# QMS 102 Study Guide - Final Guide: Central Limit Theorem, Sampling Distribution, Standard Deviation

by OC63619

School

Ryerson UniversityDepartment

Quantitative MethodsCourse Code

QMS 102Professor

Jason Chin- Tiong ChanStudy Guide

FinalThis

**preview**shows pages 1-2. to view the full**8 pages of the document.**Business Statistics I –QMS102 Chapter8

Chapter8 Sampling distributions

Outcomes

1. Discuss the importance of sampling and the main reasons for sampling

2. Explain the definition of sampling distributions

3. Explain the central limit theorem

4. Calculate the standard error of the mean

5. Use the central limit theorem to determine probability of selecting possible

sample means from a specified population

Sampling

1. Select a portion of the population that is most representative of the population

2. Provide sufficient information so that conclusions (inferences) can be drawn

about the characteristics of the population

Reasons for Sampling

1. To contact the whole population would often be time consuming

2. The cost of studying all the items in a population may be prohibitive

3. Some tests could be destructive in nature

If the wine tasters in Niagara-on-the –Lake drank all the wine to evaluate

the vintage, they would consume the entire crop, and none would be

available for sale

4. The sample results are adequate

Example: The Federal Government uses a sample of grocery stores

scattered throughout Canada to determine the monthly index of food

prices. The prices of bread, milk and other major food items are included

in the index. It is unlikely that the inclusion of all grocery stores in Canada

would significantly affect the index, since the prices of milk, bread, and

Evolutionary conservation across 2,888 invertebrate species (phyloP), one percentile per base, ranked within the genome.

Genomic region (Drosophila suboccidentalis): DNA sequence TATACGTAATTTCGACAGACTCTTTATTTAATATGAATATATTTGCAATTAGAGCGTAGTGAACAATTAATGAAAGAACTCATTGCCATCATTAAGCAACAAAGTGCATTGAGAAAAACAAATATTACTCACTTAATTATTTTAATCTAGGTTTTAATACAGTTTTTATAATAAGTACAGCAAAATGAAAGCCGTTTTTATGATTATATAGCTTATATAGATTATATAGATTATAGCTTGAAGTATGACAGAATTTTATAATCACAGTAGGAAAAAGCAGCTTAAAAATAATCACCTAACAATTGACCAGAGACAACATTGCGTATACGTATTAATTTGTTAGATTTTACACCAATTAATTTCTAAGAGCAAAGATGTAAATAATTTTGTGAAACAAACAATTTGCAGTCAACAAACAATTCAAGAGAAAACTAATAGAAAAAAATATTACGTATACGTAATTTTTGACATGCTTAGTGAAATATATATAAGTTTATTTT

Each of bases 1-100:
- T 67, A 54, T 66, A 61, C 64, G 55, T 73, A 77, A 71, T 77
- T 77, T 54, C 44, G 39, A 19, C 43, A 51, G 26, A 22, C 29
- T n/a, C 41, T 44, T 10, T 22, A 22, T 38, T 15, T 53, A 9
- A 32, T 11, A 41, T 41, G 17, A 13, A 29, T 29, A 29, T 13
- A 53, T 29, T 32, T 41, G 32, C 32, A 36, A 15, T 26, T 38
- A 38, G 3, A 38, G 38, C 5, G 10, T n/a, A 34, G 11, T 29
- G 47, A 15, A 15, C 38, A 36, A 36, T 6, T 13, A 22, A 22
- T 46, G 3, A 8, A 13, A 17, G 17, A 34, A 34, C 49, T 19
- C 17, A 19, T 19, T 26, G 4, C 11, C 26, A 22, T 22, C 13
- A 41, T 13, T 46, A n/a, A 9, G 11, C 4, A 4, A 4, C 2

other major food usually do not vary by more than a few cents from one

chain store to another.

Sampling distributions

1. For any population data set, there is only one value of the population

mean and population standard deviation.

2. Different samples drawn from the same population may result in different

sample mean and sample standard deviation.

3. Sampling distribution is the distribution of all sample statistics.

Fall2012 Page#1

Only pages 1-2 are available for preview. Some parts have been intentionally blurred.

Business Statistics I –QMS102 Chapter8

Sampling Distribution of the Mean

1. The distribution of all possible sample means.

Population mean

N

X

N

i

i

∑

=

=1

µ

The average of all sample means,

X

µ

Standard Error of the Mean

The value of the standard deviation of all possible sample means

n

X

σ

σ

=

The Central Limit Theorem

For a large sample size, the sampling distribution of

x

is approximately normal,

irrespective of the shape of the population distribution. The mean and standard

deviation of the sampling distribution of

x

are

µµ

=

X

and

n

X

σ

σ

=

The sample size is usually considered to be large if

30≥n

Finding the Z for the Sampling Distribution of the Mean

n

X

X

Z

X

X

σ

µ

σ

µ

−

=

−

=

Note:

The sampling distribution of the sample mean will follow a normal probability

distribution under two conditions:

1. When the samples are taken from population known to follow a normal

distribution. In this case, the size of the sample is not a factor.

2. When the shape of the population distribution is not known or the shape is

known to be non-normal but the sample contains at least 30 observations.

Fall2012 Page#2

###### You're Reading a Preview

Unlock to view full version

Only pages 1-2 are available for preview. Some parts have been intentionally blurred.

Business Statistics I –QMS102 Chapter8

Example1

The mean rent for a one-bedroom apartment in downtown Toronto is $1200 per

month, with a standard deviation of $250. The distribution of the monthly costs

does not follow the normal distribution. In fact, it is positively skewed. What is the

probability of selecting a sample of 50 one-bedroom apartments and finding the

mean to be at least $950 per month?

Fall2012 Page#3

###### You're Reading a Preview

Unlock to view full version